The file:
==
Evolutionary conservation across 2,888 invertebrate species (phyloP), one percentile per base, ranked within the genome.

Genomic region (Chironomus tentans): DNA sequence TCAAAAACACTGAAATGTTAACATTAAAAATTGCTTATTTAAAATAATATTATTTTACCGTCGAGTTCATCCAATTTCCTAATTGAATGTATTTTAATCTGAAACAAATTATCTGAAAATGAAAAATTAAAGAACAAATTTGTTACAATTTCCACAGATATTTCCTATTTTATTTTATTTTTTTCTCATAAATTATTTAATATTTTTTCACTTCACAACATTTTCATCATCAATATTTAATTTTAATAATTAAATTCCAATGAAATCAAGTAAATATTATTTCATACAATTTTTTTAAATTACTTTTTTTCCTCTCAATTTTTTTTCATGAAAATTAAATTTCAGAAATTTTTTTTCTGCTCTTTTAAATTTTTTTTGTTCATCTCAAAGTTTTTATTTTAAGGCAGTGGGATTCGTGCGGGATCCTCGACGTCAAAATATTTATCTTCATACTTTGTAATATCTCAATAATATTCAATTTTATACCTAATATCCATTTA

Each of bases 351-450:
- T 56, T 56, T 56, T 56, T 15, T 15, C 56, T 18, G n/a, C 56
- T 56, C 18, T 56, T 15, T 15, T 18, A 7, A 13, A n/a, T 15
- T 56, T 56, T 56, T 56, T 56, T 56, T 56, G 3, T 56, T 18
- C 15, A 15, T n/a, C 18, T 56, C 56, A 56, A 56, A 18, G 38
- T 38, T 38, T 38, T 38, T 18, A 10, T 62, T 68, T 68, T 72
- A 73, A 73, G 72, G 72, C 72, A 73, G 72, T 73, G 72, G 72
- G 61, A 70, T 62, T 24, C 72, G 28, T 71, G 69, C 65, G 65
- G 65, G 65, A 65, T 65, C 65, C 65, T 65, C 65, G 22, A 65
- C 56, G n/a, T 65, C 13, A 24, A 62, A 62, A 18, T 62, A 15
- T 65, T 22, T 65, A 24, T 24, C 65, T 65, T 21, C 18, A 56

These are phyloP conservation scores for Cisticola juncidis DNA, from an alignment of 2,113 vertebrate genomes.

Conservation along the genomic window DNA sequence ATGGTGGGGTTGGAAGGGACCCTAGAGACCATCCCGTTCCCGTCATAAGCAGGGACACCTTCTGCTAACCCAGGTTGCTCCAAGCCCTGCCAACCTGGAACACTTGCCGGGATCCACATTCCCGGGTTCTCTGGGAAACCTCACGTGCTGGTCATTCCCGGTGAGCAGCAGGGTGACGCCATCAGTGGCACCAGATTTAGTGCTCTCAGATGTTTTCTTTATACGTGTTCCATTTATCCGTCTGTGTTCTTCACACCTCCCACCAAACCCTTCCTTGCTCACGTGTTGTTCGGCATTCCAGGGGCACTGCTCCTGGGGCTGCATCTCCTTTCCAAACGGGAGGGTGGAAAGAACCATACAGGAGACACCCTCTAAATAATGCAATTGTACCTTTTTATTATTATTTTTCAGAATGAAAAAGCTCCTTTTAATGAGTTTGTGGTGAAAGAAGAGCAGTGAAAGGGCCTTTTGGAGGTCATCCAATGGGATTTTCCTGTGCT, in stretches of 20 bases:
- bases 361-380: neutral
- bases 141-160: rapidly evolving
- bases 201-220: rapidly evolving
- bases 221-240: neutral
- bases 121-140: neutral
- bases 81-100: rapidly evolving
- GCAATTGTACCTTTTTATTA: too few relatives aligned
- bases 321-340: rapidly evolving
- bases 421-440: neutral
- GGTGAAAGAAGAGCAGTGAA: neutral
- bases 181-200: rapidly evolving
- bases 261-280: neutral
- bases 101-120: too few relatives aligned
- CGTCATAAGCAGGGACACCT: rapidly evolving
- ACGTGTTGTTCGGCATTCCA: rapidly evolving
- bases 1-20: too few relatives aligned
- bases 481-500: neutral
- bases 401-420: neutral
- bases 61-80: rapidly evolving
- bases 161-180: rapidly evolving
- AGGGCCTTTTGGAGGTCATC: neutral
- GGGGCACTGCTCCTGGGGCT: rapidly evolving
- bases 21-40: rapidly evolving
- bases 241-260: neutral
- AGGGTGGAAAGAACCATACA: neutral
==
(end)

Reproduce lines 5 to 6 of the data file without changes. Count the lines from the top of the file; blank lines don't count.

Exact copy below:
- T 56, C 18, T 56, T 15, T 15, T 18, A 7, A 13, A n/a, T 15
- T 56, T 56, T 56, T 56, T 56, T 56, T 56, G 3, T 56, T 18